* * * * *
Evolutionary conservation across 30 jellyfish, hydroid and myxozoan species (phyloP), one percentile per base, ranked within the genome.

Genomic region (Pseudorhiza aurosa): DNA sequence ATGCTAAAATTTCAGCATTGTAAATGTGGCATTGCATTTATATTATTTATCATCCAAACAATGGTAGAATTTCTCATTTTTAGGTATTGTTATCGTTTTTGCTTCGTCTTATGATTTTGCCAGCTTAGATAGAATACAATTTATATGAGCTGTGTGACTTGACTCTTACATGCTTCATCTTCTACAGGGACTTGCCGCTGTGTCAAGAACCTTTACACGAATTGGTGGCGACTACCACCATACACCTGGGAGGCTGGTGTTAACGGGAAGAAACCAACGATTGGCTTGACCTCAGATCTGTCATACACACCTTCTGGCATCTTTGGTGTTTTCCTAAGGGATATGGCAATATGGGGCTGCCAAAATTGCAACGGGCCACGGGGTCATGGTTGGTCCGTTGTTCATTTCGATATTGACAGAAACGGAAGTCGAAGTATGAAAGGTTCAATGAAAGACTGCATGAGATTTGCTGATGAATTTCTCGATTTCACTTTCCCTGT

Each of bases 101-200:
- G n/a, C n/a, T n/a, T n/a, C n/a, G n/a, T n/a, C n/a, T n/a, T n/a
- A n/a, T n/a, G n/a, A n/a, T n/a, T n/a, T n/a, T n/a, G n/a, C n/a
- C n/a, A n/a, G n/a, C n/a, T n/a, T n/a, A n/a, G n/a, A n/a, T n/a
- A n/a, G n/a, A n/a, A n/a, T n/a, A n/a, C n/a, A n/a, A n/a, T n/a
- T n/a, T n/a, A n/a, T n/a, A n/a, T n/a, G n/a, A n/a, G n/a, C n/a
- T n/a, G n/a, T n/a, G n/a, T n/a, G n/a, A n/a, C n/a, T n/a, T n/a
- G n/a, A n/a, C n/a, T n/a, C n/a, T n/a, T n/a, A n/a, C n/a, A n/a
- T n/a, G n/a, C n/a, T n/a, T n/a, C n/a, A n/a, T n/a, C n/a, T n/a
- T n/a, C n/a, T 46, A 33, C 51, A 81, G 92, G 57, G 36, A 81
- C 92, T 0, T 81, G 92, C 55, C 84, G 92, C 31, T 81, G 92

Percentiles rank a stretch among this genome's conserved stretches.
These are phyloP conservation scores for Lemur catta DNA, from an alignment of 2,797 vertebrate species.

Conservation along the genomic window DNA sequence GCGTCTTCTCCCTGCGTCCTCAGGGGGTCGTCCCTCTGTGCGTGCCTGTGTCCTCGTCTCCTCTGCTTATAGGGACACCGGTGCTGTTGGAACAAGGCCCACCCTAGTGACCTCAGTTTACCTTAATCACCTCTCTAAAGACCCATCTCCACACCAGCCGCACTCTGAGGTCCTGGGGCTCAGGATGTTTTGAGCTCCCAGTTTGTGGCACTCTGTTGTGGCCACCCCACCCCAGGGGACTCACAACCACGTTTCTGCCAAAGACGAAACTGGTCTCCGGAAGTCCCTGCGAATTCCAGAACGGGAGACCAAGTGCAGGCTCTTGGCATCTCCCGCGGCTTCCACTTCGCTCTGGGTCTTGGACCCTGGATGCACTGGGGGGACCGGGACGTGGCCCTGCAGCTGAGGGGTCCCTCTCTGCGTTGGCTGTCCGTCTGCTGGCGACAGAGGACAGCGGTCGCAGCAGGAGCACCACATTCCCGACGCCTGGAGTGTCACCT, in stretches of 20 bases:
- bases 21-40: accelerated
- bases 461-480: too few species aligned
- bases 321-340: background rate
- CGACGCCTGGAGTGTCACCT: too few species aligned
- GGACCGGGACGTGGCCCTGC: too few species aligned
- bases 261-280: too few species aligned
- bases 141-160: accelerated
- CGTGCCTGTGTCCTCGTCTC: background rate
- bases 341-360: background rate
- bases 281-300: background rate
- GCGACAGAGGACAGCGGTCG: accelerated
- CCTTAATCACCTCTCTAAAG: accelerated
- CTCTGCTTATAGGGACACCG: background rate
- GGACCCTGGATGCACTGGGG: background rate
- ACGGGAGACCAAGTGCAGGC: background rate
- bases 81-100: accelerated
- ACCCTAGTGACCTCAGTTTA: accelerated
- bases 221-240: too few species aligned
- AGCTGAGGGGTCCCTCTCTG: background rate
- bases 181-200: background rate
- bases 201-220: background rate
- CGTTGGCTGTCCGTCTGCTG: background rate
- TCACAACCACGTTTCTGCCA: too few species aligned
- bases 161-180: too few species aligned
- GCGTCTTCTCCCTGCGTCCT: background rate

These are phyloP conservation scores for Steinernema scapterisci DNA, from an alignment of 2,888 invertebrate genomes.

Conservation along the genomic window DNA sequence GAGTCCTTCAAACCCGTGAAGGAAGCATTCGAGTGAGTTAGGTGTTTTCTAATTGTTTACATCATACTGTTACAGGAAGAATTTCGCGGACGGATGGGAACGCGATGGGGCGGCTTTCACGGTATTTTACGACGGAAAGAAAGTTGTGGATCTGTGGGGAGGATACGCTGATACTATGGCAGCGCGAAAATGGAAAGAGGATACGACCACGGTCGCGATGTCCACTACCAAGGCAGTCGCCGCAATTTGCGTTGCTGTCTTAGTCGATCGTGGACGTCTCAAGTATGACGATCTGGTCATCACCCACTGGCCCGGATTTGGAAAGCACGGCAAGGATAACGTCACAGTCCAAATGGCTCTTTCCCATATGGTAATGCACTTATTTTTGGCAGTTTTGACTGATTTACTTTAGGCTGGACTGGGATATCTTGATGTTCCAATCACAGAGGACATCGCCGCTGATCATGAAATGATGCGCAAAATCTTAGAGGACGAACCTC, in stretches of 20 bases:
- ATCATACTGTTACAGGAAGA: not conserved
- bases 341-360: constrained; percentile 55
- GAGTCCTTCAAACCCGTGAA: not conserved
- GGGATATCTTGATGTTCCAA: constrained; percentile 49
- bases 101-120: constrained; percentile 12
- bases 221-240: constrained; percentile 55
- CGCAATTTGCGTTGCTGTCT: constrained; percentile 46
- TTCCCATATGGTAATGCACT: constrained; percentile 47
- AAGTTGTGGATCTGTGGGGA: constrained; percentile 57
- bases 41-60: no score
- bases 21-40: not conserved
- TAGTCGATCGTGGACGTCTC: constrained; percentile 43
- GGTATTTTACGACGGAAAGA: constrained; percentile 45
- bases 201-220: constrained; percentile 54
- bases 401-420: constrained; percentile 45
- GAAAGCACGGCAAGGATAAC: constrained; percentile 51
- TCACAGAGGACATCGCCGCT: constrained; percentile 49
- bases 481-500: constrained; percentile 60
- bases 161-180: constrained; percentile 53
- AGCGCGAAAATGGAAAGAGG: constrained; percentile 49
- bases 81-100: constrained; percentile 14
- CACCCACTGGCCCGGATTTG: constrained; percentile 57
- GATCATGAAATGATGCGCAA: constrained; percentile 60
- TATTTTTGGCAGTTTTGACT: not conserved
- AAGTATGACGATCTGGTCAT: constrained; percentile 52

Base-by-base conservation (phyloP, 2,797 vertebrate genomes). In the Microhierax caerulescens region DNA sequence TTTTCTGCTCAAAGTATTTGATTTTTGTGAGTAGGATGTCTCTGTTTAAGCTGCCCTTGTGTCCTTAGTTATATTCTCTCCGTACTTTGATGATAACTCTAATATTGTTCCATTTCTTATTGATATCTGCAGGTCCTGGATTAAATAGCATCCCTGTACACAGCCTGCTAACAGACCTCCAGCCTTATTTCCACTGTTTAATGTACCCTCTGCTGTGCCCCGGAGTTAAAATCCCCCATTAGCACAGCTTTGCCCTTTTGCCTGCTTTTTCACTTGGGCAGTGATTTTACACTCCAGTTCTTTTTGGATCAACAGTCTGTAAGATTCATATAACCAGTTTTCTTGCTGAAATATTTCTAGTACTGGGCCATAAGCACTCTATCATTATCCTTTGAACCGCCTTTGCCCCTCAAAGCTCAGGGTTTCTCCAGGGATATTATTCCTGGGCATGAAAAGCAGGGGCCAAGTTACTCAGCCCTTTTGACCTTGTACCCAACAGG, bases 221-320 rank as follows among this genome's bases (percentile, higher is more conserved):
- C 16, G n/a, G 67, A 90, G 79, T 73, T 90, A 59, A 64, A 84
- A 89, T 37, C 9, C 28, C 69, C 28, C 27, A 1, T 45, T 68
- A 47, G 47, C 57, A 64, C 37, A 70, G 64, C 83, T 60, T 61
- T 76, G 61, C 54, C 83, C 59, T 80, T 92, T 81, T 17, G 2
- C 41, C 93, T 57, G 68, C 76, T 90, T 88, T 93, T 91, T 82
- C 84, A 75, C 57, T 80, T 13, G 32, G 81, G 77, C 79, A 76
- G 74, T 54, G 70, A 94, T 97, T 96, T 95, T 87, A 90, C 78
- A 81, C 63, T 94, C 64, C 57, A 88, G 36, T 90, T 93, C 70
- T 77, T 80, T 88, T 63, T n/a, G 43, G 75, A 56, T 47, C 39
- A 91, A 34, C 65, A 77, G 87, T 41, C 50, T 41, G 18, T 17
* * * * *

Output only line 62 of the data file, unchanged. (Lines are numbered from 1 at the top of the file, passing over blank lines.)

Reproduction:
- bases 161-180: constrained; percentile 53